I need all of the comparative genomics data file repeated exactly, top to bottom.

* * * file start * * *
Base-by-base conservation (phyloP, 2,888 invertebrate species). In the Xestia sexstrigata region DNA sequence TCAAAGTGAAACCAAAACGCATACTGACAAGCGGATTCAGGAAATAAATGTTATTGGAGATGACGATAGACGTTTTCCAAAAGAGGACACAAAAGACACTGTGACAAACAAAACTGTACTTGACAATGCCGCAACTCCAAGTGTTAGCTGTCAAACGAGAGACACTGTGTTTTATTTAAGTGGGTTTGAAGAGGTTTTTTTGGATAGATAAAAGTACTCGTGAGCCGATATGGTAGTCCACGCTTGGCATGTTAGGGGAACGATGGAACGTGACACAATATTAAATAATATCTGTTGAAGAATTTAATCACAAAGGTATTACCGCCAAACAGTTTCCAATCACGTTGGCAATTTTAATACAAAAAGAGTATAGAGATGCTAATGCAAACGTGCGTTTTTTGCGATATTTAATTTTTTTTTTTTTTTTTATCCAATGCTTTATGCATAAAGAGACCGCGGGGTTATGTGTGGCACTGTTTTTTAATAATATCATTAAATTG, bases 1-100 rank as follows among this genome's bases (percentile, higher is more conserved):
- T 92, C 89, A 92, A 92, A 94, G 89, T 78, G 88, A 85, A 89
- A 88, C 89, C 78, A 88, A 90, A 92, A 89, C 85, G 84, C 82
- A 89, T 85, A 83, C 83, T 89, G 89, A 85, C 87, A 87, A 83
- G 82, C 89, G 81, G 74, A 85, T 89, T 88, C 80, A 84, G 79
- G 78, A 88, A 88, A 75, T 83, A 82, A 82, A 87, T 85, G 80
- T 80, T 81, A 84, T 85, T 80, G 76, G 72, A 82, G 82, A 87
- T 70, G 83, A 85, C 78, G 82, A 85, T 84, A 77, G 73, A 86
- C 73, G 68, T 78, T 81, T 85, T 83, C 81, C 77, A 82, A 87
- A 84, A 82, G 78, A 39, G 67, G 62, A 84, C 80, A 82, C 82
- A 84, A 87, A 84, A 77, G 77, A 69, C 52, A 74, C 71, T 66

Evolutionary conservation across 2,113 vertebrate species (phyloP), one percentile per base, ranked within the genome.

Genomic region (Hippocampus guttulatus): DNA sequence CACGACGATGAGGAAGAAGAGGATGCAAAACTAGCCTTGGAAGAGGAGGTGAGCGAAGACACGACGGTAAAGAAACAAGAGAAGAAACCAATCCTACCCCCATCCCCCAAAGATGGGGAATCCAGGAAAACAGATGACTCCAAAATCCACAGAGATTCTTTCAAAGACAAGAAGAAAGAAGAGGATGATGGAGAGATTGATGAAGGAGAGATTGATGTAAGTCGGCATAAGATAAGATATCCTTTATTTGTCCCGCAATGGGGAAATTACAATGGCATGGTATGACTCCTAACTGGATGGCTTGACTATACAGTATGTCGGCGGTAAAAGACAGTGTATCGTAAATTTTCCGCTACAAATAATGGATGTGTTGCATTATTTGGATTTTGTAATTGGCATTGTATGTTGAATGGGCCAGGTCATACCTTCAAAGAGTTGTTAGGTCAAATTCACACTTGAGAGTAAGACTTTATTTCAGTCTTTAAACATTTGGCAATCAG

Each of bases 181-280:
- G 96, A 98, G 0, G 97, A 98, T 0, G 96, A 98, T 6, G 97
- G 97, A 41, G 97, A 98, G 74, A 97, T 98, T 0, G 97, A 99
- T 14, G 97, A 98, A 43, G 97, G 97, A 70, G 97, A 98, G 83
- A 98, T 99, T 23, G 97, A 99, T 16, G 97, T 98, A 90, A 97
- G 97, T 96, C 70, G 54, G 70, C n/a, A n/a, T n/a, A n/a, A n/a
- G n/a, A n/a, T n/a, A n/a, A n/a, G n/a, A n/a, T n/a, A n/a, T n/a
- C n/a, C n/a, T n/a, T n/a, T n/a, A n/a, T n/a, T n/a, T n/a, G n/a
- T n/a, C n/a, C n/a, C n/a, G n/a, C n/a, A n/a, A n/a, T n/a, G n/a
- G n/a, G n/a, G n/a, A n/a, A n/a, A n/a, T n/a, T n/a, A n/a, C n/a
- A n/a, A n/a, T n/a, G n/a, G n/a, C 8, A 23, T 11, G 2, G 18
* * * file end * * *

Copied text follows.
Base-by-base conservation (phyloP, 2,888 invertebrate species). In the Xestia sexstrigata region DNA sequence TCAAAGTGAAACCAAAACGCATACTGACAAGCGGATTCAGGAAATAAATGTTATTGGAGATGACGATAGACGTTTTCCAAAAGAGGACACAAAAGACACTGTGACAAACAAAACTGTACTTGACAATGCCGCAACTCCAAGTGTTAGCTGTCAAACGAGAGACACTGTGTTTTATTTAAGTGGGTTTGAAGAGGTTTTTTTGGATAGATAAAAGTACTCGTGAGCCGATATGGTAGTCCACGCTTGGCATGTTAGGGGAACGATGGAACGTGACACAATATTAAATAATATCTGTTGAAGAATTTAATCACAAAGGTATTACCGCCAAACAGTTTCCAATCACGTTGGCAATTTTAATACAAAAAGAGTATAGAGATGCTAATGCAAACGTGCGTTTTTTGCGATATTTAATTTTTTTTTTTTTTTTTATCCAATGCTTTATGCATAAAGAGACCGCGGGGTTATGTGTGGCACTGTTTTTTAATAATATCATTAAATTG, bases 1-100 rank as follows among this genome's bases (percentile, higher is more conserved):
- T 92, C 89, A 92, A 92, A 94, G 89, T 78, G 88, A 85, A 89
- A 88, C 89, C 78, A 88, A 90, A 92, A 89, C 85, G 84, C 82
- A 89, T 85, A 83, C 83, T 89, G 89, A 85, C 87, A 87, A 83
- G 82, C 89, G 81, G 74, A 85, T 89, T 88, C 80, A 84, G 79
- G 78, A 88, A 88, A 75, T 83, A 82, A 82, A 87, T 85, G 80
- T 80, T 81, A 84, T 85, T 80, G 76, G 72, A 82, G 82, A 87
- T 70, G 83, A 85, C 78, G 82, A 85, T 84, A 77, G 73, A 86
- C 73, G 68, T 78, T 81, T 85, T 83, C 81, C 77, A 82, A 87
- A 84, A 82, G 78, A 39, G 67, G 62, A 84, C 80, A 82, C 82
- A 84, A 87, A 84, A 77, G 77, A 69, C 52, A 74, C 71, T 66

Evolutionary conservation across 2,113 vertebrate species (phyloP), one percentile per base, ranked within the genome.

Genomic region (Hippocampus guttulatus): DNA sequence CACGACGATGAGGAAGAAGAGGATGCAAAACTAGCCTTGGAAGAGGAGGTGAGCGAAGACACGACGGTAAAGAAACAAGAGAAGAAACCAATCCTACCCCCATCCCCCAAAGATGGGGAATCCAGGAAAACAGATGACTCCAAAATCCACAGAGATTCTTTCAAAGACAAGAAGAAAGAAGAGGATGATGGAGAGATTGATGAAGGAGAGATTGATGTAAGTCGGCATAAGATAAGATATCCTTTATTTGTCCCGCAATGGGGAAATTACAATGGCATGGTATGACTCCTAACTGGATGGCTTGACTATACAGTATGTCGGCGGTAAAAGACAGTGTATCGTAAATTTTCCGCTACAAATAATGGATGTGTTGCATTATTTGGATTTTGTAATTGGCATTGTATGTTGAATGGGCCAGGTCATACCTTCAAAGAGTTGTTAGGTCAAATTCACACTTGAGAGTAAGACTTTATTTCAGTCTTTAAACATTTGGCAATCAG

Each of bases 181-280:
- G 96, A 98, G 0, G 97, A 98, T 0, G 96, A 98, T 6, G 97
- G 97, A 41, G 97, A 98, G 74, A 97, T 98, T 0, G 97, A 99
- T 14, G 97, A 98, A 43, G 97, G 97, A 70, G 97, A 98, G 83
- A 98, T 99, T 23, G 97, A 99, T 16, G 97, T 98, A 90, A 97
- G 97, T 96, C 70, G 54, G 70, C n/a, A n/a, T n/a, A n/a, A n/a
- G n/a, A n/a, T n/a, A n/a, A n/a, G n/a, A n/a, T n/a, A n/a, T n/a
- C n/a, C n/a, T n/a, T n/a, T n/a, A n/a, T n/a, T n/a, T n/a, G n/a
- T n/a, C n/a, C n/a, C n/a, G n/a, C n/a, A n/a, A n/a, T n/a, G n/a
- G n/a, G n/a, G n/a, A n/a, A n/a, A n/a, T n/a, T n/a, A n/a, C n/a
- A n/a, A n/a, T n/a, G n/a, G n/a, C 8, A 23, T 11, G 2, G 18